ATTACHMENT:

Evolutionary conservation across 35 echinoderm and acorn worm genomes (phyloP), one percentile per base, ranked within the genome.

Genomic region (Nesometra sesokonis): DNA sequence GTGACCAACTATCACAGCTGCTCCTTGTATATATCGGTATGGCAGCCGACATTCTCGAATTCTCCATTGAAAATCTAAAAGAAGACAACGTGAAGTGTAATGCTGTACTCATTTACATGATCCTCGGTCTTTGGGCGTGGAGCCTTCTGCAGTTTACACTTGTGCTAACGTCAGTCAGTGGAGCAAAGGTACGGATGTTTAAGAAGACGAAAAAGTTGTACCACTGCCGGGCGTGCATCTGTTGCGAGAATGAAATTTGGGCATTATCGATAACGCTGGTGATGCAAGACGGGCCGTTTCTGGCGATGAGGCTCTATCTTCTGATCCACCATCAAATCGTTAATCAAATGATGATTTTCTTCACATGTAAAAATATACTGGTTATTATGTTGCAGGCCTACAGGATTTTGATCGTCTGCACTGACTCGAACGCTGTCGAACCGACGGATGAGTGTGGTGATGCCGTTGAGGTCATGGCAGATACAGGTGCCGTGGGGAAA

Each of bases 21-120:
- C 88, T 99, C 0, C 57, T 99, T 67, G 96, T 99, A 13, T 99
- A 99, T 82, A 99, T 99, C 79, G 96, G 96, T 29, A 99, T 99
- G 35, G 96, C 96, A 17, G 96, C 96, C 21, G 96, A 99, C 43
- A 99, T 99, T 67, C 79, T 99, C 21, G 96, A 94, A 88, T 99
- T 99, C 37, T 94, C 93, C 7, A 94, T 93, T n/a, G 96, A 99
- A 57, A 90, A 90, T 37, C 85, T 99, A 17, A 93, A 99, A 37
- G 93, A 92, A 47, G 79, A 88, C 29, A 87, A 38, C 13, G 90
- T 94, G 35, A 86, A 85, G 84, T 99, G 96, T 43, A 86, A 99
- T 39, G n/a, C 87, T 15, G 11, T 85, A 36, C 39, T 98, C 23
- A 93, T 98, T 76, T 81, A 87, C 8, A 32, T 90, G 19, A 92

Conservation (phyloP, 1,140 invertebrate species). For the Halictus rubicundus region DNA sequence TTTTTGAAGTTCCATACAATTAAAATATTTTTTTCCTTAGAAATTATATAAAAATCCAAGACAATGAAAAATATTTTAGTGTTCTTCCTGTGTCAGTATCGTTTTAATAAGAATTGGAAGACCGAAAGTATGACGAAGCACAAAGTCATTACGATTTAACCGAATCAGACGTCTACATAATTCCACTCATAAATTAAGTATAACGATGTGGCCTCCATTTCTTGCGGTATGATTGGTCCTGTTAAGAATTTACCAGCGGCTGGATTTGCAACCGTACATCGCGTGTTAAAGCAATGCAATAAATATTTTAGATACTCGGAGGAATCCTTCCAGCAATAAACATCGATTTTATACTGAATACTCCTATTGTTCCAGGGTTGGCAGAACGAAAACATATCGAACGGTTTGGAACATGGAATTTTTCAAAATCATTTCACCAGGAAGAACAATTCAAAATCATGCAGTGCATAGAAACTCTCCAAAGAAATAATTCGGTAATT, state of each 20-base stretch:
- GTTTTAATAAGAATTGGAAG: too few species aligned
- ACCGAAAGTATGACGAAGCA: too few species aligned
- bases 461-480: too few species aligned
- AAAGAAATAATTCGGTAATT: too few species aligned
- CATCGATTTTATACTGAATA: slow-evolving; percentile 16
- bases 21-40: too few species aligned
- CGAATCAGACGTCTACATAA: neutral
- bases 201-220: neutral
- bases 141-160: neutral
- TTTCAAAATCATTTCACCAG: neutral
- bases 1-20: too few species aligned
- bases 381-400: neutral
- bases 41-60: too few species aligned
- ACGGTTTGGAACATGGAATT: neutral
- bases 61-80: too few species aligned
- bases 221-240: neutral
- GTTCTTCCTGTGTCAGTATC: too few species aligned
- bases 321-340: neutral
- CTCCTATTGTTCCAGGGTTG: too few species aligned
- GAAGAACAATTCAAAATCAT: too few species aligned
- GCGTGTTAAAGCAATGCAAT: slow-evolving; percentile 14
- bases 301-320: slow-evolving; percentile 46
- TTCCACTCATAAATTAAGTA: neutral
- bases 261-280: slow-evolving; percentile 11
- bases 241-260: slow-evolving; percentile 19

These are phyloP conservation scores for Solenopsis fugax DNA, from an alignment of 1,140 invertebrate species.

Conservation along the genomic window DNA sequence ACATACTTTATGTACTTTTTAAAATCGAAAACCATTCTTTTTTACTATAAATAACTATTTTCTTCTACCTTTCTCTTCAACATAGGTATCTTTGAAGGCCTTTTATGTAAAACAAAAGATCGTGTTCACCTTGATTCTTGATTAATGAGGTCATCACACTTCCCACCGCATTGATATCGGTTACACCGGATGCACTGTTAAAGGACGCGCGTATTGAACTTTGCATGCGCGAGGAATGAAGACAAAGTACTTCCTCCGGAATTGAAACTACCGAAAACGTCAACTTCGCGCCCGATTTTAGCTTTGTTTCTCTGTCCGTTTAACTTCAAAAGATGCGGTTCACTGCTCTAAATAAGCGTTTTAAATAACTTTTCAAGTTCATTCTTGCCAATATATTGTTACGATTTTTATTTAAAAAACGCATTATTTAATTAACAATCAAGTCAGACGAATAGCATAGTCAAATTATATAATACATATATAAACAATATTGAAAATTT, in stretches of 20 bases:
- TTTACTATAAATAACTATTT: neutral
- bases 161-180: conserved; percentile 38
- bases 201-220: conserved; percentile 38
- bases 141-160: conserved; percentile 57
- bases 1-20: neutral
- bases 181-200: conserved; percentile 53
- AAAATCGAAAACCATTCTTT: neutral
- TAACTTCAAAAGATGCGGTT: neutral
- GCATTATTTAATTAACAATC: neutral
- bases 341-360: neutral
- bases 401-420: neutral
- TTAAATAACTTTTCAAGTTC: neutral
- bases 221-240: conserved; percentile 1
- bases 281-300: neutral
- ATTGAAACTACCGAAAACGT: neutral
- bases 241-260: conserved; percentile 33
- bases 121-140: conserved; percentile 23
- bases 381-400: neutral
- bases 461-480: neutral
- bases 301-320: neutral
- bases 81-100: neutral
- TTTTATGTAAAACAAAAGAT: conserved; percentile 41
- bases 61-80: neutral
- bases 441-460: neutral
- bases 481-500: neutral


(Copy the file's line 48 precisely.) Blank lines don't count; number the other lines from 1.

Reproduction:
- AAAATCGAAAACCATTCTTT: neutral